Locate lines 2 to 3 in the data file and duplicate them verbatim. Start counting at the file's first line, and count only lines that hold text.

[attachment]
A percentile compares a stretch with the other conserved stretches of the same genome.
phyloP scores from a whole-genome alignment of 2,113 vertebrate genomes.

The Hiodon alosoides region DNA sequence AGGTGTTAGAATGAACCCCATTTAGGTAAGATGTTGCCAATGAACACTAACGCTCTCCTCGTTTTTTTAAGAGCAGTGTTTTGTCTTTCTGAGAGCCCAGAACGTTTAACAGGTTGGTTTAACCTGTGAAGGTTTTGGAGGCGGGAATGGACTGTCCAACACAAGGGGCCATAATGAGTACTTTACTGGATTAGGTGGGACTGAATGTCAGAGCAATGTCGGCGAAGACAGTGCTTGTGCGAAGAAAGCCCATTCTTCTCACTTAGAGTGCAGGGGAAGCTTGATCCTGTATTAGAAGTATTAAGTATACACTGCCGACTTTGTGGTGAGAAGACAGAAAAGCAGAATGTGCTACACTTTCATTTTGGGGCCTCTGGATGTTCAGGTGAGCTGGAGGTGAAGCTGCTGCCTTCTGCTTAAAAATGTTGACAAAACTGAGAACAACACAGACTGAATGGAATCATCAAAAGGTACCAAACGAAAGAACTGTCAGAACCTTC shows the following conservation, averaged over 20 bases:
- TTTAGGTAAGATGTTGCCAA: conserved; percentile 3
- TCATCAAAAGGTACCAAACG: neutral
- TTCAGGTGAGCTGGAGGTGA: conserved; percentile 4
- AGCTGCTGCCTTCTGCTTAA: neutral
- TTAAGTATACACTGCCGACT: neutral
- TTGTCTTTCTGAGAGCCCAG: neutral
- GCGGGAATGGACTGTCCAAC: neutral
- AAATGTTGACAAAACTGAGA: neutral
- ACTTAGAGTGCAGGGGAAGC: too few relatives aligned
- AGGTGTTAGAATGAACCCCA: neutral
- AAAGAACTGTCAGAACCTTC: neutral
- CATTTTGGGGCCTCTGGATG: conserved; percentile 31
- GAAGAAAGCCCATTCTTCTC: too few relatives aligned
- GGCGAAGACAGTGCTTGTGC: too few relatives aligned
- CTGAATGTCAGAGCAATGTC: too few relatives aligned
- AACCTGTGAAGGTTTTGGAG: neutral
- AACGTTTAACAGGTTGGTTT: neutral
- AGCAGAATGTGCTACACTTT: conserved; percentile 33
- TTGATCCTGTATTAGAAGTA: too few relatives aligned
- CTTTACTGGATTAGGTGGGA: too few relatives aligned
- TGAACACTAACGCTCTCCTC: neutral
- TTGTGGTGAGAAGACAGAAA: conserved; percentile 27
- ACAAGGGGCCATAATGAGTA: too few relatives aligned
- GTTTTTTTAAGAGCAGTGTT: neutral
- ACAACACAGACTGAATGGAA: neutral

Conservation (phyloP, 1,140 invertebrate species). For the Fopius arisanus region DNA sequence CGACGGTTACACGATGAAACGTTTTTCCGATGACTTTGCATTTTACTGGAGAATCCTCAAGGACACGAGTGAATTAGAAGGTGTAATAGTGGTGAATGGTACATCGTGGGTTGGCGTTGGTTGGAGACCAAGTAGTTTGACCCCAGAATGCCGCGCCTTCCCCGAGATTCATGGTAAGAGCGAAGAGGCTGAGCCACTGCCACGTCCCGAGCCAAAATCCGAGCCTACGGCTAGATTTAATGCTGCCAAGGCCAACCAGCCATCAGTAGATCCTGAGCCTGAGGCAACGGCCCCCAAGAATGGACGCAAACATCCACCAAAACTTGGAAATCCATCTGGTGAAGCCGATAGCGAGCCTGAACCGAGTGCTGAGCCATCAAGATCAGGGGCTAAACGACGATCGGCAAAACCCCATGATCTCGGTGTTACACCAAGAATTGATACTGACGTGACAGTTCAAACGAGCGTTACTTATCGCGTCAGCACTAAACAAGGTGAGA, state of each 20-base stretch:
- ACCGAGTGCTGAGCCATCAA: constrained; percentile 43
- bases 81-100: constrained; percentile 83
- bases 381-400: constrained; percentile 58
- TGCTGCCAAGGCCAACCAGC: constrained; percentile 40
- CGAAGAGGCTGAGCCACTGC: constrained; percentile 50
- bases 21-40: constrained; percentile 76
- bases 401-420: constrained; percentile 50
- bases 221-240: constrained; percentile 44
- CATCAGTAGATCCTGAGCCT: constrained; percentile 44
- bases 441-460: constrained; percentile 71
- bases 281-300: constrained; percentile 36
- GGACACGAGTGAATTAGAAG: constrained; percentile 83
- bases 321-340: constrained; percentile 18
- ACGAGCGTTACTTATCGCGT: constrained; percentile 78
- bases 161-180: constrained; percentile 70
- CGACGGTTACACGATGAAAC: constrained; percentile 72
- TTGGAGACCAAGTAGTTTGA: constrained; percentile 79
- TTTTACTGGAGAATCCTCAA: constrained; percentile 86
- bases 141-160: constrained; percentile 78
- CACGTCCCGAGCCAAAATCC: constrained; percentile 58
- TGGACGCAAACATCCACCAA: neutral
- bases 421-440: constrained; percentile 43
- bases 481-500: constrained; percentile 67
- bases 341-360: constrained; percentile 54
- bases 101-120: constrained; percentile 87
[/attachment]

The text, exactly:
phyloP scores from a whole-genome alignment of 2,113 vertebrate genomes.

The Hiodon alosoides region DNA sequence AGGTGTTAGAATGAACCCCATTTAGGTAAGATGTTGCCAATGAACACTAACGCTCTCCTCGTTTTTTTAAGAGCAGTGTTTTGTCTTTCTGAGAGCCCAGAACGTTTAACAGGTTGGTTTAACCTGTGAAGGTTTTGGAGGCGGGAATGGACTGTCCAACACAAGGGGCCATAATGAGTACTTTACTGGATTAGGTGGGACTGAATGTCAGAGCAATGTCGGCGAAGACAGTGCTTGTGCGAAGAAAGCCCATTCTTCTCACTTAGAGTGCAGGGGAAGCTTGATCCTGTATTAGAAGTATTAAGTATACACTGCCGACTTTGTGGTGAGAAGACAGAAAAGCAGAATGTGCTACACTTTCATTTTGGGGCCTCTGGATGTTCAGGTGAGCTGGAGGTGAAGCTGCTGCCTTCTGCTTAAAAATGTTGACAAAACTGAGAACAACACAGACTGAATGGAATCATCAAAAGGTACCAAACGAAAGAACTGTCAGAACCTTC shows the following conservation, averaged over 20 bases: